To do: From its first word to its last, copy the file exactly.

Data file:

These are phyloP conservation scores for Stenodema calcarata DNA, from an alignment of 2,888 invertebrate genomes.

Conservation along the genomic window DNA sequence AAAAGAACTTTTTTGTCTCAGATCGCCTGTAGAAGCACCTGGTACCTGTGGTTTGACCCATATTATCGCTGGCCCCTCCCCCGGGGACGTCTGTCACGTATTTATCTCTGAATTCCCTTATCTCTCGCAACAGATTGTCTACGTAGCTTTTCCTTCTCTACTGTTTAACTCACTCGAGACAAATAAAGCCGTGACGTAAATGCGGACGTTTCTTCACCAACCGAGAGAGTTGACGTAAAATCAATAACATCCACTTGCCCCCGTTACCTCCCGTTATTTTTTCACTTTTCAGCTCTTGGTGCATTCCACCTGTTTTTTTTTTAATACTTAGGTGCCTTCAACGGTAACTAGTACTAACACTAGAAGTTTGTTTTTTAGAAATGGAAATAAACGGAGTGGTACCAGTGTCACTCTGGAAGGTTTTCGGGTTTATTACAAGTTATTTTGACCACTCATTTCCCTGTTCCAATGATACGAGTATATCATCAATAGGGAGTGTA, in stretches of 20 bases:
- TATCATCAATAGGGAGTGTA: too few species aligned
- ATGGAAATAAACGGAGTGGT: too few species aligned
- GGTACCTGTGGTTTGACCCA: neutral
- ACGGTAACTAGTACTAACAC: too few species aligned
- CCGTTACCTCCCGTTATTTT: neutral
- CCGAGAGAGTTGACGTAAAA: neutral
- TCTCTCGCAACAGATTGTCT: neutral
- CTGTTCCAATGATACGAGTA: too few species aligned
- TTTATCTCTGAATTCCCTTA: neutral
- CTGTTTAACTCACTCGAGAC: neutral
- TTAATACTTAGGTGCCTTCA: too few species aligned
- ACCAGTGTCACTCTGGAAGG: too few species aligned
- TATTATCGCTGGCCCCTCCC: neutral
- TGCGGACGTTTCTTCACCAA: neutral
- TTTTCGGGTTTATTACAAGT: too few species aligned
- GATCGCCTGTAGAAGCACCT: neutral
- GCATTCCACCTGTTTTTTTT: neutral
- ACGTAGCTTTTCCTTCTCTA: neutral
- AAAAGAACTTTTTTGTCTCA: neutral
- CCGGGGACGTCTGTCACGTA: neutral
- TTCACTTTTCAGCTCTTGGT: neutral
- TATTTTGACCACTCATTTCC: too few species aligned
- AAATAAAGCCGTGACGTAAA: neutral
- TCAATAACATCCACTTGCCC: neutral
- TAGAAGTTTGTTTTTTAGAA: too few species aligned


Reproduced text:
These are phyloP conservation scores for Stenodema calcarata DNA, from an alignment of 2,888 invertebrate genomes.

Conservation along the genomic window DNA sequence AAAAGAACTTTTTTGTCTCAGATCGCCTGTAGAAGCACCTGGTACCTGTGGTTTGACCCATATTATCGCTGGCCCCTCCCCCGGGGACGTCTGTCACGTATTTATCTCTGAATTCCCTTATCTCTCGCAACAGATTGTCTACGTAGCTTTTCCTTCTCTACTGTTTAACTCACTCGAGACAAATAAAGCCGTGACGTAAATGCGGACGTTTCTTCACCAACCGAGAGAGTTGACGTAAAATCAATAACATCCACTTGCCCCCGTTACCTCCCGTTATTTTTTCACTTTTCAGCTCTTGGTGCATTCCACCTGTTTTTTTTTTAATACTTAGGTGCCTTCAACGGTAACTAGTACTAACACTAGAAGTTTGTTTTTTAGAAATGGAAATAAACGGAGTGGTACCAGTGTCACTCTGGAAGGTTTTCGGGTTTATTACAAGTTATTTTGACCACTCATTTCCCTGTTCCAATGATACGAGTATATCATCAATAGGGAGTGTA, in stretches of 20 bases:
- TATCATCAATAGGGAGTGTA: too few species aligned
- ATGGAAATAAACGGAGTGGT: too few species aligned
- GGTACCTGTGGTTTGACCCA: neutral
- ACGGTAACTAGTACTAACAC: too few species aligned
- CCGTTACCTCCCGTTATTTT: neutral
- CCGAGAGAGTTGACGTAAAA: neutral
- TCTCTCGCAACAGATTGTCT: neutral
- CTGTTCCAATGATACGAGTA: too few species aligned
- TTTATCTCTGAATTCCCTTA: neutral
- CTGTTTAACTCACTCGAGAC: neutral
- TTAATACTTAGGTGCCTTCA: too few species aligned
- ACCAGTGTCACTCTGGAAGG: too few species aligned
- TATTATCGCTGGCCCCTCCC: neutral
- TGCGGACGTTTCTTCACCAA: neutral
- TTTTCGGGTTTATTACAAGT: too few species aligned
- GATCGCCTGTAGAAGCACCT: neutral
- GCATTCCACCTGTTTTTTTT: neutral
- ACGTAGCTTTTCCTTCTCTA: neutral
- AAAAGAACTTTTTTGTCTCA: neutral
- CCGGGGACGTCTGTCACGTA: neutral
- TTCACTTTTCAGCTCTTGGT: neutral
- TATTTTGACCACTCATTTCC: too few species aligned
- AAATAAAGCCGTGACGTAAA: neutral
- TCAATAACATCCACTTGCCC: neutral
- TAGAAGTTTGTTTTTTAGAA: too few species aligned